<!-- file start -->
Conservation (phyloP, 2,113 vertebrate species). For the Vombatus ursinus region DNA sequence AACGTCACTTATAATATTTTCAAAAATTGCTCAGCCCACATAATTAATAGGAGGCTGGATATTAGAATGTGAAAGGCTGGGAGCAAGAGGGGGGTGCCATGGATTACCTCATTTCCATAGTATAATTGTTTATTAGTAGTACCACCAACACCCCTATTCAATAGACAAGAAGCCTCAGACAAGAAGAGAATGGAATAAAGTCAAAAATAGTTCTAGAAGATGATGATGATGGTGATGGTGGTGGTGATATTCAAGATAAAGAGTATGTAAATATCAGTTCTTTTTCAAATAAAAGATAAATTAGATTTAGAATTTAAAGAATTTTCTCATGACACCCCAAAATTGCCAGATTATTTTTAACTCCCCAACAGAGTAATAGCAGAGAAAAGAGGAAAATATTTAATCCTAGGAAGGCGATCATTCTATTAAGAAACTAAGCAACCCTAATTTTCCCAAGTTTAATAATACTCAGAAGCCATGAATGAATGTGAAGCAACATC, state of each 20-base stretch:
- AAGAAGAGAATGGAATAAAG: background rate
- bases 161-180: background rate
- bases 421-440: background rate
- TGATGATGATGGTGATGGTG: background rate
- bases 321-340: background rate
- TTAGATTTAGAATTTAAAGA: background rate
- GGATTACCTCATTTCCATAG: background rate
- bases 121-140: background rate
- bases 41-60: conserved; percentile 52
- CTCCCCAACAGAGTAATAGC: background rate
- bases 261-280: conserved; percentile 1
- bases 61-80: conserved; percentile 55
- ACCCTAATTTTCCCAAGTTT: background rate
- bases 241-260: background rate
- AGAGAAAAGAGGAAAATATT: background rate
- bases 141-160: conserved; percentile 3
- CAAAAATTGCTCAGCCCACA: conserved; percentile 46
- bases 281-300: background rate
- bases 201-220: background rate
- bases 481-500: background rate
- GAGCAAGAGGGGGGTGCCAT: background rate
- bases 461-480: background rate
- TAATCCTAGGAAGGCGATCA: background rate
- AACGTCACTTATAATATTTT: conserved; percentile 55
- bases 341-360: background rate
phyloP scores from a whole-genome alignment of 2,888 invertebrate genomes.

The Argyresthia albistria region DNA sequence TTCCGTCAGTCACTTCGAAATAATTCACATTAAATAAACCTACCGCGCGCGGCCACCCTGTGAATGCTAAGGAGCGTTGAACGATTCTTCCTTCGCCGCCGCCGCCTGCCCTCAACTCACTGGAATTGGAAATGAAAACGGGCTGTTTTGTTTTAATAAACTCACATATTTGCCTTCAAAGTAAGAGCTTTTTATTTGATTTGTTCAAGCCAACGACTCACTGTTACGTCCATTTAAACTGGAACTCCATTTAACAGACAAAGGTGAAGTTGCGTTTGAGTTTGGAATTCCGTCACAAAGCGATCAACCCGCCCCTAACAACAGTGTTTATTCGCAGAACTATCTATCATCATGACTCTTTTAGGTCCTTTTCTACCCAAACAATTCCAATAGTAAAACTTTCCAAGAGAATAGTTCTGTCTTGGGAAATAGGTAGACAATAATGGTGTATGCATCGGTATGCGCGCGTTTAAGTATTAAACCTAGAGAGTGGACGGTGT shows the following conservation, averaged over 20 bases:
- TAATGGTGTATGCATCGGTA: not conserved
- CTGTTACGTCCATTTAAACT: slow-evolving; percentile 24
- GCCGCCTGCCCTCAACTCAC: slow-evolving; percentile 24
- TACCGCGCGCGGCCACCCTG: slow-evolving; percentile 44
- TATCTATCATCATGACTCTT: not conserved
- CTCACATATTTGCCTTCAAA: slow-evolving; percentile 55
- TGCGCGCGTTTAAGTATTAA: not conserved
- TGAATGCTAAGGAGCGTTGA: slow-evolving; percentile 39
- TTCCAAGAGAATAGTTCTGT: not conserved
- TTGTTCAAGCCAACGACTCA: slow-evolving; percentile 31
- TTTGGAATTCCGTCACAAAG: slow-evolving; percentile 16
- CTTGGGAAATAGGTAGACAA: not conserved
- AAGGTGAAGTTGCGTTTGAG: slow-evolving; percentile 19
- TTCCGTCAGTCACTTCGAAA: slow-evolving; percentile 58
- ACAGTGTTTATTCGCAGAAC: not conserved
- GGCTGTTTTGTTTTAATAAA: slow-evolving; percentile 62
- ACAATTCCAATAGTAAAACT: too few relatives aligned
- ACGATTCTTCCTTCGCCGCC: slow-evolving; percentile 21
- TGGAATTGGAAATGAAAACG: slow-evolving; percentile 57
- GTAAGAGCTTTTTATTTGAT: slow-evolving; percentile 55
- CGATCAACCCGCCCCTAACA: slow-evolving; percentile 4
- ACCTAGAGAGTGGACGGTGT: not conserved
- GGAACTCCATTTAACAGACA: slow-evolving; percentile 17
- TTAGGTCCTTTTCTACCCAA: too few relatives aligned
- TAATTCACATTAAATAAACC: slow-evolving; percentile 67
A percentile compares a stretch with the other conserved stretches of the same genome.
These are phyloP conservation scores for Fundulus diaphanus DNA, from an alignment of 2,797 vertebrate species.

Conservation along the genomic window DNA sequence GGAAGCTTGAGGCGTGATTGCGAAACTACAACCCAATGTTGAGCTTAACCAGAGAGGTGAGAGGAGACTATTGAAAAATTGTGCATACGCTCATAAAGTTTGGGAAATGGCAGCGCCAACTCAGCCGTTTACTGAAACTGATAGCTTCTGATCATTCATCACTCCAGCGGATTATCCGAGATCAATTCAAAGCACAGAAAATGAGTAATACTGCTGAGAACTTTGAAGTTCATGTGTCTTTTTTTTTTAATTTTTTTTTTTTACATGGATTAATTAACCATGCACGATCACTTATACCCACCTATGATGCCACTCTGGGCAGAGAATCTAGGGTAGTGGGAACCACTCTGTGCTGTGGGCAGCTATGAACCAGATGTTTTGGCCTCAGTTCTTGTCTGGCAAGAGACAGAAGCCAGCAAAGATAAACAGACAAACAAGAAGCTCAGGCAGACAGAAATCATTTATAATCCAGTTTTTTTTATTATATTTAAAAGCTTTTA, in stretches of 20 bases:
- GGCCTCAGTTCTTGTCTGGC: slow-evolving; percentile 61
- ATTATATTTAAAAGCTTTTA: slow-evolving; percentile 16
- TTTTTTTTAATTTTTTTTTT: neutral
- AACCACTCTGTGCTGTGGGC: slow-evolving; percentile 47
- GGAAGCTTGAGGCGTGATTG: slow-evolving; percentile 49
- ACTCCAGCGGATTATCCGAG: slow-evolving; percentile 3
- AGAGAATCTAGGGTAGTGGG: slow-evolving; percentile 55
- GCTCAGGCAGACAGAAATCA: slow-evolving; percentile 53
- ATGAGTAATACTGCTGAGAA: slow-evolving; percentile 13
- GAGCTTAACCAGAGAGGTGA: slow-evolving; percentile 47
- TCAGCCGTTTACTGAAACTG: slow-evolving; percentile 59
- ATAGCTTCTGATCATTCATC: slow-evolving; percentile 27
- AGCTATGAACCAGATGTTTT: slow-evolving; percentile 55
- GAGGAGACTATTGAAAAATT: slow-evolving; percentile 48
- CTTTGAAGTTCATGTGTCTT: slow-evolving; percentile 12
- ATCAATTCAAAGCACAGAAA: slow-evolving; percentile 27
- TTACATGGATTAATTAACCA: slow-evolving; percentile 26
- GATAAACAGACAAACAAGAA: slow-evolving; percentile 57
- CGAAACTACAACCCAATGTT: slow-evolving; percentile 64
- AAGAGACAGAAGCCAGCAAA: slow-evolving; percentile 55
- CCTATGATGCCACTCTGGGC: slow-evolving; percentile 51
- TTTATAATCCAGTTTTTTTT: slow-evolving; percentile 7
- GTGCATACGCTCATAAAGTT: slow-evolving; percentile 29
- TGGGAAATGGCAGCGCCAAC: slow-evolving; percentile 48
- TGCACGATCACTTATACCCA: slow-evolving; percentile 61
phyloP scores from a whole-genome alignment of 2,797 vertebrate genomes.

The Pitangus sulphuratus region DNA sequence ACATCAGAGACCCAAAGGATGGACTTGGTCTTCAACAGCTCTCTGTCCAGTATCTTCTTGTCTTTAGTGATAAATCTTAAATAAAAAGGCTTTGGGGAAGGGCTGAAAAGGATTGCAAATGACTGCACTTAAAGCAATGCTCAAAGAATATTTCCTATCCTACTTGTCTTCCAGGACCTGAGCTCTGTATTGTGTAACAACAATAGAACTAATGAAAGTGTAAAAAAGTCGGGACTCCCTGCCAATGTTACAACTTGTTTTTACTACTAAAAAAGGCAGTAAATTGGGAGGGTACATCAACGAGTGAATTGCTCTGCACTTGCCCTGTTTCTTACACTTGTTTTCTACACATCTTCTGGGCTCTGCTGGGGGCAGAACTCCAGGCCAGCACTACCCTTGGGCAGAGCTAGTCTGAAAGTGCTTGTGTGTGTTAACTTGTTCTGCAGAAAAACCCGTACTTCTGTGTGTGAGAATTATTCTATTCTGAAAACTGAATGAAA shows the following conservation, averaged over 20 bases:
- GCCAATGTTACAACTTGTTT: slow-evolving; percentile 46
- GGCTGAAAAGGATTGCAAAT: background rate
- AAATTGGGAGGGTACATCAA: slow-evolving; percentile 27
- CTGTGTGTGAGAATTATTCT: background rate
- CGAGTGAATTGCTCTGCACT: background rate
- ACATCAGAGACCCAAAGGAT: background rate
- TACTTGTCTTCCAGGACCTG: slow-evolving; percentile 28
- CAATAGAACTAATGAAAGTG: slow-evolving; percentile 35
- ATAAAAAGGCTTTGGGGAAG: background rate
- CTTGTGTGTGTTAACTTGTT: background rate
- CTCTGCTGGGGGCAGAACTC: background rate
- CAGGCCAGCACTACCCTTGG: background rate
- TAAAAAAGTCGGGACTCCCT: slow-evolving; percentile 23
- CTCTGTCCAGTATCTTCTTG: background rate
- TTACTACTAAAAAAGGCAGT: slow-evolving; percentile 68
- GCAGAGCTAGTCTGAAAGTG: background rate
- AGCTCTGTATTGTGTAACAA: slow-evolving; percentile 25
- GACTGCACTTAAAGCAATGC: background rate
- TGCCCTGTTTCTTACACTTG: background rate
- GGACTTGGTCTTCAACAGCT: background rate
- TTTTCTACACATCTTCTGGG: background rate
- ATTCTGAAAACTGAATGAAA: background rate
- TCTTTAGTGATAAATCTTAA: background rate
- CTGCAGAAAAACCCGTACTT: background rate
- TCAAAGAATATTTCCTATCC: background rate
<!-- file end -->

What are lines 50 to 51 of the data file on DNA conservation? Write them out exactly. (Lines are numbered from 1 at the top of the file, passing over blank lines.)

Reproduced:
- ACCTAGAGAGTGGACGGTGT: not conserved
- GGAACTCCATTTAACAGACA: slow-evolving; percentile 17